Adjust your eating habits as you age. As you get older, your nutritional needs can change significantly. “As we age, we produce less saliva, and our swallowing reflexes slow down, as a result, food may not be as easy to digest and swallow,” says Susan A. Nitzke, PhD, R.D. professor in the nutritional sciences department at the University of Wisconsin in Madison. “Many of us experience changes in taste and appetite as we get older, so we may eat less. We also have less stomach acid, which means that we don’t digest foods or absorb some nutrients as well as we used to.” An Israeli study looked at 414 elderly patients in hospitals found that less than 20% were well nourished. Nutritional deficiencies in older people can be misdiagnosed as dementia. Vitamin 12 is essential for maintaining healthy blood and nerve function. It’s also one of the nutrients that requires adequate amounts of stomach secretions in order to be absorbed. When acid levels decline, getting enough vitamin B12 can be a problem, says Dr. Nitzke. In addition to a B12 deficiency, many people in their late fifties and older may be deficient in vitamin B6. Chickpeas and potatoes are a good source to get vitamin B6. A cup of chickpeas contains 1.1 mg, or slightly more that half of the DV. Another B vitamin that’s important for protecting the cardiovascular and nervous systems is folate, which is found in green vegetables, beans and whole grains. A cup of canned pinto beans, for example, provides 144 micro grams of folate, which is more than 33% of the DV. As bones get older, it’s essential to get extra calcium and vitamin D to prevent them from becoming brittle, says Dr. Nitzke. “Many older people believe that they can’t eat dairy foods because they’re ‘lactose intolerant’ , but in fact, most people can eat moderate amounts of dairy without trouble,” she says. Low-fat and fat-free (skim) milk, cheese, and yogurt are your best sources of calcium. One cup of fat-free yogurt contains 415 mg of the bone-building nutrient, or 41% of the DV.
Eat less, live longer Researchers have long known that a concept called “calorie restriction” – essentially taking in fewer calories – extends the lives and helps slow down age-related diseases. A Louisiana State University study followed 48 people for 6 months as they either followed a normal diet or different types of calorie-restricted diets. It found that prolonged calorie restriction can lower people’s fasting insulin levels and their body temperature, which are both markers of longevity.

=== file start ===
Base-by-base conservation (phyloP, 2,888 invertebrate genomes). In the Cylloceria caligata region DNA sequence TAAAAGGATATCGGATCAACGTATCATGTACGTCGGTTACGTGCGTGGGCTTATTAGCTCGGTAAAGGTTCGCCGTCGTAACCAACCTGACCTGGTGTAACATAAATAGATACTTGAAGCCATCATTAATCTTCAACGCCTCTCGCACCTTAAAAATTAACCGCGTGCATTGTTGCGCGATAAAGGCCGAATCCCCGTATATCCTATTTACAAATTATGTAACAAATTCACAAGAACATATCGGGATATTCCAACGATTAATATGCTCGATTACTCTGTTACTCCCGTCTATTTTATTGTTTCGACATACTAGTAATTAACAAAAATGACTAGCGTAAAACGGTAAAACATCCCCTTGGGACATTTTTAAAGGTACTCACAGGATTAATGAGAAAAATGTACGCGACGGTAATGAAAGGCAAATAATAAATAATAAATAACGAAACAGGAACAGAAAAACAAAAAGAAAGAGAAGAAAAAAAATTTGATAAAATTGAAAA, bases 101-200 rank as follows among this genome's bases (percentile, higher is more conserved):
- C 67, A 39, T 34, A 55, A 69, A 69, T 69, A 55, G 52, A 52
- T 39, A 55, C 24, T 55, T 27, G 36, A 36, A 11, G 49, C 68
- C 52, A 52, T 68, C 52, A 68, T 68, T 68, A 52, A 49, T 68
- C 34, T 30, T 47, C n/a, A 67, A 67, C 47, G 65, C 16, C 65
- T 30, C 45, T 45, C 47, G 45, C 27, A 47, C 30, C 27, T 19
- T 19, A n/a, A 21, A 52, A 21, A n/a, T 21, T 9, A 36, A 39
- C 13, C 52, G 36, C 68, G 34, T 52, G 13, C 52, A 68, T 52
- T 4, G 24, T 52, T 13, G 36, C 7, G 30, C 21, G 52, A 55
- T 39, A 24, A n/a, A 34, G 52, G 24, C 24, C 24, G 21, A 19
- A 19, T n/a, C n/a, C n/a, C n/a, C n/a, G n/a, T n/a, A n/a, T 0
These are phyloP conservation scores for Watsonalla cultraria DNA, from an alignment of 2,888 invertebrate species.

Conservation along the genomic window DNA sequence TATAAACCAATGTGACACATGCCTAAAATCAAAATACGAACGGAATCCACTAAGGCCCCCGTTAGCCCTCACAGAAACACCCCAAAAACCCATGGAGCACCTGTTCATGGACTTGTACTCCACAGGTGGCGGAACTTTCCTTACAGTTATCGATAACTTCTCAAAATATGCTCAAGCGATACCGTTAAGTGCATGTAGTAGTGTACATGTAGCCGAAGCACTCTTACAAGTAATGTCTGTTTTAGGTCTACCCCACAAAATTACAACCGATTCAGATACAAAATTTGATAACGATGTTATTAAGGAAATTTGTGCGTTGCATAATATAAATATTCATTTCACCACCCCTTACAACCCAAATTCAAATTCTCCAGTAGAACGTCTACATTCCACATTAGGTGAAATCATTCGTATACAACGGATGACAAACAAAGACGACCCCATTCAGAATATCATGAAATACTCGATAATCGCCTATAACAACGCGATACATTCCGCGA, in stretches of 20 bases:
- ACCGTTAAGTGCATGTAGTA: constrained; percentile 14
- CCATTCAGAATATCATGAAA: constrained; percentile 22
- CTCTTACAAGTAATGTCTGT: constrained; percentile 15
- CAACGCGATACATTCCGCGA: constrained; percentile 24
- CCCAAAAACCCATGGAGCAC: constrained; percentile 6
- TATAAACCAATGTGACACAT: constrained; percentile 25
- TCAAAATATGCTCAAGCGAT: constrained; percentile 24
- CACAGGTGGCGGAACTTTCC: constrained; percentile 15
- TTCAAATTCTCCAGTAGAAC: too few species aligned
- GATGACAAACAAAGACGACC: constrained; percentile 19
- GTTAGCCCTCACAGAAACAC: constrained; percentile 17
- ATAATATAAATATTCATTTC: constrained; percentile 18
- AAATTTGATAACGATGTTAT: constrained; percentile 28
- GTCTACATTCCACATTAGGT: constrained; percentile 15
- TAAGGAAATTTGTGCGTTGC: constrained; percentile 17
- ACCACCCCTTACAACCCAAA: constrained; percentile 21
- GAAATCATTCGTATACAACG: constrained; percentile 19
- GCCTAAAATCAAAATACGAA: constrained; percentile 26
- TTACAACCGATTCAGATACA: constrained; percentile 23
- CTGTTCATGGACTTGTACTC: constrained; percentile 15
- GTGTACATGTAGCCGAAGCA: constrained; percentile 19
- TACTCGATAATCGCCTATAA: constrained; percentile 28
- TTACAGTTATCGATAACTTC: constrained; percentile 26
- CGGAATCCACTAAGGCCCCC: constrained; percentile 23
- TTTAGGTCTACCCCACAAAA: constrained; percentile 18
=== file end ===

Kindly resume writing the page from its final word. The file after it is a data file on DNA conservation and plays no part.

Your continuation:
Experts think that calorie restriction “resets” your metabolism so it works more efficiently, and your body shifts its focus from growth and reproduction to long-term survival. And when you take in fewer calories, your body naturally produces fewer free radicals as it turns food into energy. As a result, you have less oxidative damage. However, it’s hard for humans to reap the benefits from calorie reduction that lab animals have shown. Tests on monkeys lower their calorie intake by about 30%. For those of us who like to eat, that’s probably not to be a viable strategy. In addition, drastically reducing your calories without medical supervision can leave you mal nourished.
For now, a good way to get some benefits from calorie reduction is to make sure that you eat a “prudent” diet that provides the nutrients you need without excessive calories. If you do decide to restrict your calories, talk to your doctor to make sure your diet meets your nutritional needs.
Age better, with fewer AGEs Researchers are discovering that substances called “Advanced Glycation Endproducts” - or AGEs – may be linked to a variety of age-related problems including wrinkles, cataracts, and atherosclerosis (which are fatty deposits blocking your arteries). AGEs result from sugar attaching to proteins, which causes proteins in your tissues to develop unwanted linkages between them, altering their ability to function normally. They also contribute to extra inflammation and oxidative damage in your body.
AGEs can develop within your body, particularly when you have high blood sugar, and you can also take them in through the foods you eat. Research ha shown that foods that are particularly high in AGEs include meats that have been cooked at high temperatures by frying or boiling.
To limit AGE-related damage in your body, it’s wise to keep your blood sugar in a normal range. If you have diabetes, talk to your doctor about using diet and exercise to lower your risk of developing full-blown diabetes.
Make sure that your diet consists of foods that are low in AGEs, such as fruits, vegetables, whole grains, fish, and low-fat dairy products. Be careful with foods high in AGEs, such as meets cooked at high temperatures, processed foods, and full-fat cheeses, and eat them more sparingly.
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antioxidants, vitamin E, vitamin E, beta-carotene, folate, calorie-restriction, AGEs,